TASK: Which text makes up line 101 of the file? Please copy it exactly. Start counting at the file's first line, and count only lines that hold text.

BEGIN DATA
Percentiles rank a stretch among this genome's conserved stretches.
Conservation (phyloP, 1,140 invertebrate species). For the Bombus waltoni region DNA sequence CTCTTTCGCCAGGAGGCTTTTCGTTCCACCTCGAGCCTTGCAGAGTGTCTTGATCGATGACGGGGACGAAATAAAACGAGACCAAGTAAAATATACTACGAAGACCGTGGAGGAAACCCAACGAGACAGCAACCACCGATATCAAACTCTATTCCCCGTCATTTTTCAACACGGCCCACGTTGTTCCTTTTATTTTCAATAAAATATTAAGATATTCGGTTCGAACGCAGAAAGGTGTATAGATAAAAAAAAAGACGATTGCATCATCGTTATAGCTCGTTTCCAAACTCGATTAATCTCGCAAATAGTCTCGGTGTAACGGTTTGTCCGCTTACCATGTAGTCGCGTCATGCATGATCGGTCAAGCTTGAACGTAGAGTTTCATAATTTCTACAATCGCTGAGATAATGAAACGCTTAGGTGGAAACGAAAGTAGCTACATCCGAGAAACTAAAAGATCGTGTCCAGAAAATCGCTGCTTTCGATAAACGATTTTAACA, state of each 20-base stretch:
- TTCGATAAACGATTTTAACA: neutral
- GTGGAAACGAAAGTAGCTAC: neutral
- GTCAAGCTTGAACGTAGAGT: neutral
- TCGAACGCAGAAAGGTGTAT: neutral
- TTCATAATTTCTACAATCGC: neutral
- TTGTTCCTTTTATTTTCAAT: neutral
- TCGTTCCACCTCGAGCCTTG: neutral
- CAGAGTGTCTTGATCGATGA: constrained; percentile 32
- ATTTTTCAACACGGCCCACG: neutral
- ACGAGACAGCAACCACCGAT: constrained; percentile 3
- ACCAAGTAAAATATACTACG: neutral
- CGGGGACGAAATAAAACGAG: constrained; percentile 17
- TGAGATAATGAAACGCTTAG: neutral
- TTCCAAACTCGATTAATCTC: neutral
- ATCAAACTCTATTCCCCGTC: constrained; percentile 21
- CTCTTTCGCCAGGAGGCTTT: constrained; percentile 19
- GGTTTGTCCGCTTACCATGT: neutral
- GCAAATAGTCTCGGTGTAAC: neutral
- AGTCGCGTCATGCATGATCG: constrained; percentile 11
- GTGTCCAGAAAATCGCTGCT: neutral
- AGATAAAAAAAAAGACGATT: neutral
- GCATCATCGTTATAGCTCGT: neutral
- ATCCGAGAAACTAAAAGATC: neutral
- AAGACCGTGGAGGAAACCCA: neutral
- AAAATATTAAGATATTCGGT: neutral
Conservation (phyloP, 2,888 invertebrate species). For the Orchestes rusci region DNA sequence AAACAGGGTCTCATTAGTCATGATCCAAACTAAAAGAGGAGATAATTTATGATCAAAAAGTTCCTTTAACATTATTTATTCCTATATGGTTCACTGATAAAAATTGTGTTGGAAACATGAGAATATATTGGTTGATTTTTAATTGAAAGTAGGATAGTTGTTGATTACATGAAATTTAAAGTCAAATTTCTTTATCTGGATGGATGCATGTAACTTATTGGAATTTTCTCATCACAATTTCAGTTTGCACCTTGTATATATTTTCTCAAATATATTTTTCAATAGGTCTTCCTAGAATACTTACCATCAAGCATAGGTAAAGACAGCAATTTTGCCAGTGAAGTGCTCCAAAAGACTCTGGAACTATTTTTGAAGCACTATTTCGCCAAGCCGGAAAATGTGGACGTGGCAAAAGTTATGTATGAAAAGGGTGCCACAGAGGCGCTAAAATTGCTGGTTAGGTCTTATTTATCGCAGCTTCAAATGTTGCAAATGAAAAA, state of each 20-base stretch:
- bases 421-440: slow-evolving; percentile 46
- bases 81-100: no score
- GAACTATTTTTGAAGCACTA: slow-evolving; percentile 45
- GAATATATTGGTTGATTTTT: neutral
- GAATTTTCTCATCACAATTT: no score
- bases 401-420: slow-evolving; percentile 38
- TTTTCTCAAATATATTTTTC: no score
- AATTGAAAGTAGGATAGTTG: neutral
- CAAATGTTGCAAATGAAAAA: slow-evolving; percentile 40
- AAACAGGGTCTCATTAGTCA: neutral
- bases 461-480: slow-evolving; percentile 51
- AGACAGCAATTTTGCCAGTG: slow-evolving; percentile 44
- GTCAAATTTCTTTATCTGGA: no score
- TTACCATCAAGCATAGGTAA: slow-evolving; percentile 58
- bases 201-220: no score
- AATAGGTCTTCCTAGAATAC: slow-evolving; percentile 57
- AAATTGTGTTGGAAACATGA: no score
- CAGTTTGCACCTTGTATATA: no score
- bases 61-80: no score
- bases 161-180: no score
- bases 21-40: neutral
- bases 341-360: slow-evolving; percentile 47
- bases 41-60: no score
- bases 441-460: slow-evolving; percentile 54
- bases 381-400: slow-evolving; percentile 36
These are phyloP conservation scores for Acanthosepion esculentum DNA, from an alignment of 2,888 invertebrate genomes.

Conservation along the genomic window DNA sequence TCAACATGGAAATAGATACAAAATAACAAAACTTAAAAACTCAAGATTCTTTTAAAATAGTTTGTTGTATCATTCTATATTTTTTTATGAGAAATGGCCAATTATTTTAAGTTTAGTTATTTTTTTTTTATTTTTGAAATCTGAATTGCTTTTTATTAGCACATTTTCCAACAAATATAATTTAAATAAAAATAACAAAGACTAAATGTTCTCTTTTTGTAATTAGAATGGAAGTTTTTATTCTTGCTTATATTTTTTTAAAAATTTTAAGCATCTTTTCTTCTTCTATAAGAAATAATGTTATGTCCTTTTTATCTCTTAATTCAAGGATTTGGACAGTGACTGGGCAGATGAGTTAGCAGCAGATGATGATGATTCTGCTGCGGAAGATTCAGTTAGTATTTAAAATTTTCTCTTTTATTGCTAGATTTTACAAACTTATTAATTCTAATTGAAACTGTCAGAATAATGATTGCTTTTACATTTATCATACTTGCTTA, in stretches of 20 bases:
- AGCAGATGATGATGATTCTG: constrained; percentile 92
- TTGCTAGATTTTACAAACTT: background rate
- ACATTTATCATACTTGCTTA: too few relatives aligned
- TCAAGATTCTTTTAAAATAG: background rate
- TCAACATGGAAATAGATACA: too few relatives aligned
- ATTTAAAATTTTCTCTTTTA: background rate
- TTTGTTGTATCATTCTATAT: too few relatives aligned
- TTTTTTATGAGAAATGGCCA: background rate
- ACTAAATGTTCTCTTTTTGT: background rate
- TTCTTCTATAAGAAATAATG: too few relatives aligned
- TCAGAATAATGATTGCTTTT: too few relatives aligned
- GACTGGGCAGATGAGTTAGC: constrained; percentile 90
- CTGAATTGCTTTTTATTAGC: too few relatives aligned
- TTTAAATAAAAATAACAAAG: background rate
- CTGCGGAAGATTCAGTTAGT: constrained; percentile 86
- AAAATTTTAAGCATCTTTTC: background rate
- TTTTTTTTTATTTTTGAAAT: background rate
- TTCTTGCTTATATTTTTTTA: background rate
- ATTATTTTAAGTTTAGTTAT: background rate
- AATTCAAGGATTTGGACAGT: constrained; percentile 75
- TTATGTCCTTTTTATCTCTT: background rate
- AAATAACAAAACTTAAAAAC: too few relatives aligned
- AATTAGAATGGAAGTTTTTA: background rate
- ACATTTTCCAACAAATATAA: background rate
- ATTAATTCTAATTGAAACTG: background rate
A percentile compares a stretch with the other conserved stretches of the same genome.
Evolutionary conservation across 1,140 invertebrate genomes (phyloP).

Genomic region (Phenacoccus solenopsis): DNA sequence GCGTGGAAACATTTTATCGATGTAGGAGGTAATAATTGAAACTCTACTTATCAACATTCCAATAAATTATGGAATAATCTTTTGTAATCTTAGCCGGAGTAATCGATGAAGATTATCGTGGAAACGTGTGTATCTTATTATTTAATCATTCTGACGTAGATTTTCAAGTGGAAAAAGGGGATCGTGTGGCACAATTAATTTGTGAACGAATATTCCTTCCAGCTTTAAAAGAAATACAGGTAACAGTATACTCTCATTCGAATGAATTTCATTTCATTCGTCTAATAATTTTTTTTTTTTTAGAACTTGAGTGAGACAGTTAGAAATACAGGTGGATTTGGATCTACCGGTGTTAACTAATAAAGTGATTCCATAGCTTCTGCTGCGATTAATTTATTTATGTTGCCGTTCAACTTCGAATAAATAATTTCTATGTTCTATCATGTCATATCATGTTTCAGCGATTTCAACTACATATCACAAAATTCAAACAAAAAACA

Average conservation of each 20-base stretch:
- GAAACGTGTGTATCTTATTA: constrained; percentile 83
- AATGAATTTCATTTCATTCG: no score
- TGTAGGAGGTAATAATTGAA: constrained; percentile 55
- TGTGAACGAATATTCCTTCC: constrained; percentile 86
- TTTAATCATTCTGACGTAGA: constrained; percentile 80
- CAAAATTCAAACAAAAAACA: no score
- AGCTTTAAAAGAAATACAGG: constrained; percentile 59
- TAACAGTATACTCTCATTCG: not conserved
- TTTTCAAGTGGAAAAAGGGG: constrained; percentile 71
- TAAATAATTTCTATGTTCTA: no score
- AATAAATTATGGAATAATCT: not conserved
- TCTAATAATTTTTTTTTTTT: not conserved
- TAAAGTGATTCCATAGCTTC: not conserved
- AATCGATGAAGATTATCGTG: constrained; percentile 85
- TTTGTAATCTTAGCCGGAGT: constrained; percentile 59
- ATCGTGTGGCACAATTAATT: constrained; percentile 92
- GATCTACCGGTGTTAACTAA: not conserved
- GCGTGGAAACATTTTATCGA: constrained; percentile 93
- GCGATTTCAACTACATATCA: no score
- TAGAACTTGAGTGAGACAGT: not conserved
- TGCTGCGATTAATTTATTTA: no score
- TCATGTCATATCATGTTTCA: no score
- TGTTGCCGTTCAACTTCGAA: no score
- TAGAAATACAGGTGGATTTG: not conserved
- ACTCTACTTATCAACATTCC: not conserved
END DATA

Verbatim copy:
- GATCTACCGGTGTTAACTAA: not conserved